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How the Devil Works
Theology

How the Devil Works

Posted by Regi Campbell on June 27, 2019

We don’t talk much about Satan these days. It’s easy to ignore or discard things we don’t understand, especially unpleasant, scary things. Because books, movies, and TV shows have put such an outlandish picture in our heads, it’s easier not to think about the devil than to try and understand him.

One of the first things I learned when I became a Jesus-follower was that God speaks to us. Personally, and understandably. Most Christians I know discard this fact for the same reasons they discard the reality of Satan . . . they don’t understand it. Plus, most of the people who go around saying, “God told me _______,” come off a little weird.

My first exposure to the concept of God speaking directly to me came from Charles Stanley’s book How to Listen to God. According to Stanley, the most direct way of hearing from God is through His Word. Reading a verse, asking God what He’s saying to you through that verse, and then obeying what you hear without question. But Stanley goes on to write about hearing God’s voice independent of Scripture. He encourages us to ask, “Speak Lord, for your servant is listening,” just as Eli instructed Samuel in 1 Samuel 3:9.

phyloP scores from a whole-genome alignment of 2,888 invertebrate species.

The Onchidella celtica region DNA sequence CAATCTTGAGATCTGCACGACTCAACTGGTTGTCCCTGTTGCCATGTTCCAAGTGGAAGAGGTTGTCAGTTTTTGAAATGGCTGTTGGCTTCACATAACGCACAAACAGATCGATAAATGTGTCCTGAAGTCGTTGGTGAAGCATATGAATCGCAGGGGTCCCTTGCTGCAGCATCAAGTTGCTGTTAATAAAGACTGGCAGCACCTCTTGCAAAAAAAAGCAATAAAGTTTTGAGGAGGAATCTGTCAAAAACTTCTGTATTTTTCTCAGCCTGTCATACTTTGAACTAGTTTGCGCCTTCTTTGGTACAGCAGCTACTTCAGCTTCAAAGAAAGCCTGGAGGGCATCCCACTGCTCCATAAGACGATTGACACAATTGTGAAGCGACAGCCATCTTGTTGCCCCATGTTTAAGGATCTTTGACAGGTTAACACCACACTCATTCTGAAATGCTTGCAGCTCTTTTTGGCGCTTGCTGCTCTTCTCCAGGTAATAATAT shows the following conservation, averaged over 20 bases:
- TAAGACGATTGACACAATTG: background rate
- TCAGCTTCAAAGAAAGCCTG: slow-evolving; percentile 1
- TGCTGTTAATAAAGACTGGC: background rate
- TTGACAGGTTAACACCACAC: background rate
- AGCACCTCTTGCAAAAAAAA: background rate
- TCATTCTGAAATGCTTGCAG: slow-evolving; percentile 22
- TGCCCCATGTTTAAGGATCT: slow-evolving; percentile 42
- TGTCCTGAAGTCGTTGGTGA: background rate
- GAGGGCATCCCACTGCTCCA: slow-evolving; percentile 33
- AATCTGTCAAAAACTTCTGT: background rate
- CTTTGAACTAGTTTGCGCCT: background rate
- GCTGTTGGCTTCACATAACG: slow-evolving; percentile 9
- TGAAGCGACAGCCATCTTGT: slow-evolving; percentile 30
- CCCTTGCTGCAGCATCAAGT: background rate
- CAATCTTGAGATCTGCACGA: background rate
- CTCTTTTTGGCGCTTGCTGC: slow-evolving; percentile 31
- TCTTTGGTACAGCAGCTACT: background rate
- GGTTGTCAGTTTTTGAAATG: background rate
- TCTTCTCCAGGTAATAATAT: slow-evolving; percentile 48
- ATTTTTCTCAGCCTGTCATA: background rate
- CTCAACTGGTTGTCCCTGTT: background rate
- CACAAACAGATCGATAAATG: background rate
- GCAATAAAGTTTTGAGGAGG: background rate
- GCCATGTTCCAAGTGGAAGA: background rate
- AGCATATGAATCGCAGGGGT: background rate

I’ve practiced inviting God to speak to me for years. Over and over, God has directed my steps relationally . . . with my wife, kids, coworkers, and the men I’ve mentored. And looking back, it’s clear God’s guidance has been about almost exclusively about matters of the heart. He cares about my motives, my relationships, and my attitudes. As the younger Stanley (Charles’ son Andy) teaches, “When we see as God sees, we do as God says.”

But wait, what does this have to do with Satan? Well, here’s the new big idea I stumbled on . . .

Satan also speaks to us about matters of the heart.

When we are filled with the Spirit of Christ, we experience love, joy, peace, patience, kindness, goodness, faithfulness, gentleness, and self-control. When we let the evil one speak into our hearts, we experience the opposite . . . anxiety, hatred, sadness, a judgmental spirit, we’re unkind, hurried, loud, jealous, rude, deceptive, mean, selfish, unforgiving, and undisciplined.

We’ve let culture’s images of scary monsters replace the real aspects of the devil . . . the things residing in our hearts that are not from God and are working against what God wants for us. Matthew refers to Satan as “the tempter” when he’s working Jesus over in the desert. He’s still at it today, tempting us with the same things He tempted Jesus with . . . control (trusting ourselves instead of God), physical wants and needs (sex and the things of this world) and emotional wants and needs (to be loved and respected).

Instead of looking for Satan in the movies or the news, look at yourself . . . your attitudes, the lies you’ve bought into, the grudges you hold, or the fear holding you back from being more open with your faith.

Look at your heart.

Scripture: Submit yourselves, then, to God. Resist the devil, and he will flee from you. (James 4:7)

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